This month’s featured artist is one whose paintings and growing body of work have become instantly recognizable to so many of us who are passionate about the arts. Kehinde Wiley has an incredible talent for reinterpreting past artistic styles and traditions, making them entirely his own. His use of the Old Masters as a source of inspiration has encouraged all of us to look at paintings and their subjects in a new light.

Born in Los Angeles, California, to an American mother and a Nigerian father, Kehinde Wiley began his artistic journey at a young age, participating in an after-school art program to keep him and his brother off of the streets. After being selected to study at a conservatory in St. Petersburg, Russia, Wiley discovered an avid interest in portraiture and decided to continue his studies in painting. He went on to earn a BFA from the San Francisco Art Institute in 1999, and later earned an MFA from Yale University in 2001.

The Guardian Feature. October 2019. Photograph: Alfonso Jimenez/Rex/Shutterstock

Wiley’s many references to Old Masters paintings are evident in the ways he portrays his larger than life subjects realistically and chooses to pose them in active and heroic stances that blend the contemporary with classical modes of representation. He also intently focuses on representations of masculinity and physicality in relation to young men of color, a trademark of his paintings that he carried on from his early works that were based on photographs of young men in Harlem. His works are large-scale and intricate, and each is full of details, from what a subject is wearing to the choice of varied and colorful backgrounds.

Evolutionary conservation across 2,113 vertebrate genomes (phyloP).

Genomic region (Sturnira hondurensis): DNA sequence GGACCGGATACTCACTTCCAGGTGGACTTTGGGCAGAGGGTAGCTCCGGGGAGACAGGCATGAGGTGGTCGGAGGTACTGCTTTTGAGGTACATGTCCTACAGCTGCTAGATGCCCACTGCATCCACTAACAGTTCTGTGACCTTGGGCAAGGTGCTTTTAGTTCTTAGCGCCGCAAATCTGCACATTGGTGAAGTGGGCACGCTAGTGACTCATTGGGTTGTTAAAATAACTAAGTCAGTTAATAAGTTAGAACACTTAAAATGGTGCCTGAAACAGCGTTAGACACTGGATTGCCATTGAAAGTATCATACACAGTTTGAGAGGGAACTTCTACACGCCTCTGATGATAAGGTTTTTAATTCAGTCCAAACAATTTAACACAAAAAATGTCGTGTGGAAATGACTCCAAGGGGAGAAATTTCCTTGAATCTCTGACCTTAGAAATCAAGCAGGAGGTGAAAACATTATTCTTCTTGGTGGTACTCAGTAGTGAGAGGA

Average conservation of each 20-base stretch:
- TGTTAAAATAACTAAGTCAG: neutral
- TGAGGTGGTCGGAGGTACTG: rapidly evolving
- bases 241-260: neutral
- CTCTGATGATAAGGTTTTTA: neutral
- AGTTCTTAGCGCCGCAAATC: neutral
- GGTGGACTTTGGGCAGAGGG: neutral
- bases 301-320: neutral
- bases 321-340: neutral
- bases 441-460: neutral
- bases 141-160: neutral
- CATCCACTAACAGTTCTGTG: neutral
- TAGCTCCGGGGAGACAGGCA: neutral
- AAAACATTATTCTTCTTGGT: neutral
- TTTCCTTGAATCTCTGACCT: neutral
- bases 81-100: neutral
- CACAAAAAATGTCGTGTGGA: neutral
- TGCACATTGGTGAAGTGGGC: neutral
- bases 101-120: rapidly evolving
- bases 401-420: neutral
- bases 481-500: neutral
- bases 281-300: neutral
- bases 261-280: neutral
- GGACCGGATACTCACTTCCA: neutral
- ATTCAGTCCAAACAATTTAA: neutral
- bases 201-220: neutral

In 2017, Wiley was commissioned to paint President Barack Obama for the Smithsonian National Portrait Gallery. The painting is one of his most recognizable works, and it is full of symbolism with vivid depictions of chrysanthemums, jasmine, and blue lilies that represent the former president’s heritage and the significant places he lived and worked in his early life and career.

Wiley’s pieces can now be found all over the country in the collections of the Metropolitan Museum of Art in New York, the Denver Art Museum, the Hammer Museum in Los Angeles, and the Walker Art Center in Minneapolis, and others. His recently unveiled Go stained-glass triptych on the ceiling of the Moynihan Train Hall at Pennsylvania Station in New York shows just how versatile and talented Wiley is as an artist, and his works call on us as viewers to rethink what we know about classical portraiture and who is represented in these pieces.